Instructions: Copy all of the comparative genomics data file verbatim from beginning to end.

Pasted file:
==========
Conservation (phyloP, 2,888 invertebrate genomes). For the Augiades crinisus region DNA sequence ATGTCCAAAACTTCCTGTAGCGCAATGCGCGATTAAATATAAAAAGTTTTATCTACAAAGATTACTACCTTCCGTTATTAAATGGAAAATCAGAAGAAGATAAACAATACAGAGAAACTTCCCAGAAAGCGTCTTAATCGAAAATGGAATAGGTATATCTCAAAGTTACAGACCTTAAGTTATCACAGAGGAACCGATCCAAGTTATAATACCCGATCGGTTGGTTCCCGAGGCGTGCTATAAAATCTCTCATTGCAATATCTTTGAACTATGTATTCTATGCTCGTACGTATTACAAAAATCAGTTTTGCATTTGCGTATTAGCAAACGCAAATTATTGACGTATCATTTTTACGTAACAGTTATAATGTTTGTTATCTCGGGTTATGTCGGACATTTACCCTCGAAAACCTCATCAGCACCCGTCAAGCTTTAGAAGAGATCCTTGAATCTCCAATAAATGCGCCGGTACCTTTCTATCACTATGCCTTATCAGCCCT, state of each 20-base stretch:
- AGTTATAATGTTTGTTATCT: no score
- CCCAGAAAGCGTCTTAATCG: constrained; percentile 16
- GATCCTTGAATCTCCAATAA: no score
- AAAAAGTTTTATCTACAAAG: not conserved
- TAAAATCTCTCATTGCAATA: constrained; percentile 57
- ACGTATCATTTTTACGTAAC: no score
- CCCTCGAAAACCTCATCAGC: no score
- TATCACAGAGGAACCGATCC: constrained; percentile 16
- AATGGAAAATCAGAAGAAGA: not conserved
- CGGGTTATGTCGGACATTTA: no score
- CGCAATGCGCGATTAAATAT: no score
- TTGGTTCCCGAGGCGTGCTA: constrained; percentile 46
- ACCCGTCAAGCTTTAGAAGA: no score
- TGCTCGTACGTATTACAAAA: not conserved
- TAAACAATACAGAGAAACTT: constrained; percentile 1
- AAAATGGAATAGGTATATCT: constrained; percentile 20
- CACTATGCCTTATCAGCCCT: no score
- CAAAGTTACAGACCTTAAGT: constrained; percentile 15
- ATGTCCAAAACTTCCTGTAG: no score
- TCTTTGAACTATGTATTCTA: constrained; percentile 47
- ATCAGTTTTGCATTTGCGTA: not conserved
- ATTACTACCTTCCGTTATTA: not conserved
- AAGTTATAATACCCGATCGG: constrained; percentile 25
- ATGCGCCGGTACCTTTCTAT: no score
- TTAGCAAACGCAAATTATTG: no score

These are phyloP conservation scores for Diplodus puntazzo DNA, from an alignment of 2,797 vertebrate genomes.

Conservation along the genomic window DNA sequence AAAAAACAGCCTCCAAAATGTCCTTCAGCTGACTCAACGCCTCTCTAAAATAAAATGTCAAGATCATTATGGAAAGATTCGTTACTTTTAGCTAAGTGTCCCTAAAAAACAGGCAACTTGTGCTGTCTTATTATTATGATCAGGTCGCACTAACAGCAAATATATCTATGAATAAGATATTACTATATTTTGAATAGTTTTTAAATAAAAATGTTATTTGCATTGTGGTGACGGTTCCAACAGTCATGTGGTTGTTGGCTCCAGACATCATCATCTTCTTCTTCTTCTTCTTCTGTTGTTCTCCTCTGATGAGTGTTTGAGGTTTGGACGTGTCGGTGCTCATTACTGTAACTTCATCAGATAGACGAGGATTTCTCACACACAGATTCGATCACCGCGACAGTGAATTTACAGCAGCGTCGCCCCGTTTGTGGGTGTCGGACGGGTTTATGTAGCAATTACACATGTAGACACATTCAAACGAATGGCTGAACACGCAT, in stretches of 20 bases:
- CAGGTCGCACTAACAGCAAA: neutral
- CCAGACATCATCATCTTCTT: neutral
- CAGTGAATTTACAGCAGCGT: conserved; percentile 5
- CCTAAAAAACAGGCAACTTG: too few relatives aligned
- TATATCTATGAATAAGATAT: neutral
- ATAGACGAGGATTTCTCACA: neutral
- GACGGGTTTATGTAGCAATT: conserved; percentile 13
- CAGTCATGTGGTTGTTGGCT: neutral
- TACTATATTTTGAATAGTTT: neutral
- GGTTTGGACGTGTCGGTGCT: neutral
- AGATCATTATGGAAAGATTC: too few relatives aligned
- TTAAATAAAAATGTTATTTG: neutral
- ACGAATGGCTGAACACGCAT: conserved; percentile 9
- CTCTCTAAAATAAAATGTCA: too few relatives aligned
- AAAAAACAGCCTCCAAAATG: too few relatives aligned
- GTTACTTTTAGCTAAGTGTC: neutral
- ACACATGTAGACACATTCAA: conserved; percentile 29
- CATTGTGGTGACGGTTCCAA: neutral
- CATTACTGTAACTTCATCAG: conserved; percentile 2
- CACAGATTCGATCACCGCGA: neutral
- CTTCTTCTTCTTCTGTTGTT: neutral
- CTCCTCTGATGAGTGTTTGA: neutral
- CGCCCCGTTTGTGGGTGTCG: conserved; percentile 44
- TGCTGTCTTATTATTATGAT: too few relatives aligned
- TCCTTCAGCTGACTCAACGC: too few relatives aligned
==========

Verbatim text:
Conservation (phyloP, 2,888 invertebrate genomes). For the Augiades crinisus region DNA sequence ATGTCCAAAACTTCCTGTAGCGCAATGCGCGATTAAATATAAAAAGTTTTATCTACAAAGATTACTACCTTCCGTTATTAAATGGAAAATCAGAAGAAGATAAACAATACAGAGAAACTTCCCAGAAAGCGTCTTAATCGAAAATGGAATAGGTATATCTCAAAGTTACAGACCTTAAGTTATCACAGAGGAACCGATCCAAGTTATAATACCCGATCGGTTGGTTCCCGAGGCGTGCTATAAAATCTCTCATTGCAATATCTTTGAACTATGTATTCTATGCTCGTACGTATTACAAAAATCAGTTTTGCATTTGCGTATTAGCAAACGCAAATTATTGACGTATCATTTTTACGTAACAGTTATAATGTTTGTTATCTCGGGTTATGTCGGACATTTACCCTCGAAAACCTCATCAGCACCCGTCAAGCTTTAGAAGAGATCCTTGAATCTCCAATAAATGCGCCGGTACCTTTCTATCACTATGCCTTATCAGCCCT, state of each 20-base stretch:
- AGTTATAATGTTTGTTATCT: no score
- CCCAGAAAGCGTCTTAATCG: constrained; percentile 16
- GATCCTTGAATCTCCAATAA: no score
- AAAAAGTTTTATCTACAAAG: not conserved
- TAAAATCTCTCATTGCAATA: constrained; percentile 57
- ACGTATCATTTTTACGTAAC: no score
- CCCTCGAAAACCTCATCAGC: no score
- TATCACAGAGGAACCGATCC: constrained; percentile 16
- AATGGAAAATCAGAAGAAGA: not conserved
- CGGGTTATGTCGGACATTTA: no score
- CGCAATGCGCGATTAAATAT: no score
- TTGGTTCCCGAGGCGTGCTA: constrained; percentile 46
- ACCCGTCAAGCTTTAGAAGA: no score
- TGCTCGTACGTATTACAAAA: not conserved
- TAAACAATACAGAGAAACTT: constrained; percentile 1
- AAAATGGAATAGGTATATCT: constrained; percentile 20
- CACTATGCCTTATCAGCCCT: no score
- CAAAGTTACAGACCTTAAGT: constrained; percentile 15
- ATGTCCAAAACTTCCTGTAG: no score
- TCTTTGAACTATGTATTCTA: constrained; percentile 47
- ATCAGTTTTGCATTTGCGTA: not conserved
- ATTACTACCTTCCGTTATTA: not conserved
- AAGTTATAATACCCGATCGG: constrained; percentile 25
- ATGCGCCGGTACCTTTCTAT: no score
- TTAGCAAACGCAAATTATTG: no score

These are phyloP conservation scores for Diplodus puntazzo DNA, from an alignment of 2,797 vertebrate genomes.

Conservation along the genomic window DNA sequence AAAAAACAGCCTCCAAAATGTCCTTCAGCTGACTCAACGCCTCTCTAAAATAAAATGTCAAGATCATTATGGAAAGATTCGTTACTTTTAGCTAAGTGTCCCTAAAAAACAGGCAACTTGTGCTGTCTTATTATTATGATCAGGTCGCACTAACAGCAAATATATCTATGAATAAGATATTACTATATTTTGAATAGTTTTTAAATAAAAATGTTATTTGCATTGTGGTGACGGTTCCAACAGTCATGTGGTTGTTGGCTCCAGACATCATCATCTTCTTCTTCTTCTTCTTCTGTTGTTCTCCTCTGATGAGTGTTTGAGGTTTGGACGTGTCGGTGCTCATTACTGTAACTTCATCAGATAGACGAGGATTTCTCACACACAGATTCGATCACCGCGACAGTGAATTTACAGCAGCGTCGCCCCGTTTGTGGGTGTCGGACGGGTTTATGTAGCAATTACACATGTAGACACATTCAAACGAATGGCTGAACACGCAT, in stretches of 20 bases:
- CAGGTCGCACTAACAGCAAA: neutral
- CCAGACATCATCATCTTCTT: neutral
- CAGTGAATTTACAGCAGCGT: conserved; percentile 5
- CCTAAAAAACAGGCAACTTG: too few relatives aligned
- TATATCTATGAATAAGATAT: neutral
- ATAGACGAGGATTTCTCACA: neutral
- GACGGGTTTATGTAGCAATT: conserved; percentile 13
- CAGTCATGTGGTTGTTGGCT: neutral
- TACTATATTTTGAATAGTTT: neutral
- GGTTTGGACGTGTCGGTGCT: neutral
- AGATCATTATGGAAAGATTC: too few relatives aligned
- TTAAATAAAAATGTTATTTG: neutral
- ACGAATGGCTGAACACGCAT: conserved; percentile 9
- CTCTCTAAAATAAAATGTCA: too few relatives aligned
- AAAAAACAGCCTCCAAAATG: too few relatives aligned
- GTTACTTTTAGCTAAGTGTC: neutral
- ACACATGTAGACACATTCAA: conserved; percentile 29
- CATTGTGGTGACGGTTCCAA: neutral
- CATTACTGTAACTTCATCAG: conserved; percentile 2
- CACAGATTCGATCACCGCGA: neutral
- CTTCTTCTTCTTCTGTTGTT: neutral
- CTCCTCTGATGAGTGTTTGA: neutral
- CGCCCCGTTTGTGGGTGTCG: conserved; percentile 44
- TGCTGTCTTATTATTATGAT: too few relatives aligned
- TCCTTCAGCTGACTCAACGC: too few relatives aligned